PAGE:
Burned RAMPS power connector

#1

Thank you very much!
I’m going to test the bed and purchase a new (better RAMPS). While I’m at it, should I put bigger wires for the bed? The one I was using were rated for 17A, I got new ones holding up to 32A

#2

13 awg will safely carry 20 amps at 12 volts. The failure was in your plug.:wink:

#3

So that’s something “out of my control” in a kind of way…
That’s a relief! For a second I thought I did something completely wrong.

#4

I used a 24v + 12v for one of my dollies with a ramps.
24v for heatbed and 12v for the rest.
It burned at the heatbedside supply rail on you board.

So you heatbed draws to much energy.
if you want a really good ramps buy this one: https://orballoprinting.com/en/home/54-ramps-14-sb-.html?search_query=ramps&results=12

the ramps 1.5 is relatively good / but need some mod’s to make it really good / and it is not open source.
I am using a ramps 1.6 (closed source) for my second dolly which is ok with a mk42 which doesn’t need as much energy as the mk3 bed.

If your heatbed supports 24v buy a 24v power supply and a stepdown to 12v.
And connect the 24 rail to the heatbed side and the 12v rail (from the stepdown) on the electronic side.
(or go for full 24v -> then you need a new heater cartridge + fans AND the ramps must be able to handle it)

#5

Hello,

today I was doing some maintenance on my 3D printer, while disconnecting the power supply to the RAMPS module I saw that a pin was completed burned (see attached picture).
Frankly, that’s quite upsetting!
I built my 3D printer following Tom’s guide on Dolly and I never had any issue with it. Sometimes I had some thermal runaway errors, but they were false positives (particle fan on bed temperature sensor).
Lately I had the board shutdown when it’s too hot: adding a PC fan next to electronics solved the issue.

I know RAMPS aren’t the best available board, but I just wanted to know if that’s something that happens from time to time or I did something wrong.
Any ideas?

#6

Moorviper is on the money (as usual). I had difficulties with a heatbed that’s resistance was out of spec (.8 ohm opposed to 1.4). It drew too much current and ruined a RAMPS. So, be sure to test your bed, too. Also, some of those plugs (and other components) aren’t rated for the current the printer is going to draw. Be careful about getting a reputable RAMPS (just what MV said).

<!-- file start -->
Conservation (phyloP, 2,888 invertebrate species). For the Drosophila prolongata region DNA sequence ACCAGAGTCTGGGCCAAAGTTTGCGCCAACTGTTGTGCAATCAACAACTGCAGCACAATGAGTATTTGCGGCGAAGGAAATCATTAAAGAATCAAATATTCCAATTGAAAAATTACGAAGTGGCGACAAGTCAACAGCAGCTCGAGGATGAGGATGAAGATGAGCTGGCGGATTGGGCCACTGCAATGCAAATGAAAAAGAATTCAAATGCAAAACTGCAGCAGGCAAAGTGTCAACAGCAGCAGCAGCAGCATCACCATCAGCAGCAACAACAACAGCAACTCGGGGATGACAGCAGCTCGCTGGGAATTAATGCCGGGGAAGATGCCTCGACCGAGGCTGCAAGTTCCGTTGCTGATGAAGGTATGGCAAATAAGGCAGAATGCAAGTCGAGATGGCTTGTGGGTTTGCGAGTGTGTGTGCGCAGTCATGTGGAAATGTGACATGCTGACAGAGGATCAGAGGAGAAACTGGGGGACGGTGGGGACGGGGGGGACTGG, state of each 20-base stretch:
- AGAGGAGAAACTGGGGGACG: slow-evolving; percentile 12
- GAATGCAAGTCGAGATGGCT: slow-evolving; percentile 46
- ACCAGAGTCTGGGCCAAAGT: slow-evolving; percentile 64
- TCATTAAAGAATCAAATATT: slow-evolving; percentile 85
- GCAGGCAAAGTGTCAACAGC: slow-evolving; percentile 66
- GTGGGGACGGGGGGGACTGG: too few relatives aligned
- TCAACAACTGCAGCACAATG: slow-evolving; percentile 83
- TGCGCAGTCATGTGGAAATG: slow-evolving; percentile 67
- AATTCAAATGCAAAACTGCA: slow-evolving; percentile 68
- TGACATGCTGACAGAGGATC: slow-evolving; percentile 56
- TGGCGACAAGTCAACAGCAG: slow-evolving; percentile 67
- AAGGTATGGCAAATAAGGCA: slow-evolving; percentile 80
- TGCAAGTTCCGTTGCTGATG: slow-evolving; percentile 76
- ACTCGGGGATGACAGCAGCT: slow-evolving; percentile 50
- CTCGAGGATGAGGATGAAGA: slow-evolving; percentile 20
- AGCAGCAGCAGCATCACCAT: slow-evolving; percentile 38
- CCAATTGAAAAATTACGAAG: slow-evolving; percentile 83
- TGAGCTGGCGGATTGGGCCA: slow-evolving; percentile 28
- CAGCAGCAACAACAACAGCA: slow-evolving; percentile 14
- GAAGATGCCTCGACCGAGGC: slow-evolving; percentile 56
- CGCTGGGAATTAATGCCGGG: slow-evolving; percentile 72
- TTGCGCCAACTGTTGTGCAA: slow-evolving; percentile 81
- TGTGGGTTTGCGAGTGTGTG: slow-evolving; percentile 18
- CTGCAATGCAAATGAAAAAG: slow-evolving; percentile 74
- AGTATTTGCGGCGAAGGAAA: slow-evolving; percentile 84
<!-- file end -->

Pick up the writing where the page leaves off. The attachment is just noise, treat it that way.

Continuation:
-Stefan

#7

Subtract a few tenths of an ohm for the meter, itself. Should be ok, but a little slow. If you measure it while it heats, the resistance will go up. Also, if your wire gauge is too fine, the resistance will be higher.

To recap, measure the bed at the solder points, cold, and subtract .2 to .4 ohms for the meter. You are looking for 1.4 to 1.6.

Sound like the RAMPS connector failed. Check the marking on any future connectors to see that they can handle at least 20 amps. If it isn’t labeled or is labeled for less, be wary.

-Stefan

#8

Just to be sure and do not exclude anything, I saw that my bed has a resistance of 1.8 - 2.0 .
Is that ok? For what I can remember, that would lower the amps, so it’s ok. The problem is definitively in the plug, right?

#9

Is that measured when the bed is cold or warm.?
1.8 and 2.0 sounds very high.
With that rsistance it should only draw 70-80w and all should be fine / except that the heating should last long times…

#10

I measured it when cold.
Actually I disassembled everything from the RAMPS since I burned the connector and the spare one was faulty…
So I simply connected the multimeter to bed wires.

Heating was normal, I was able to reach 70° without issues.
Could it be the heater? What’s the expected resistance value? But again, heating times were normal (210° without problems)

#11

Thanks everyone for this crash course on voltages and power connectors!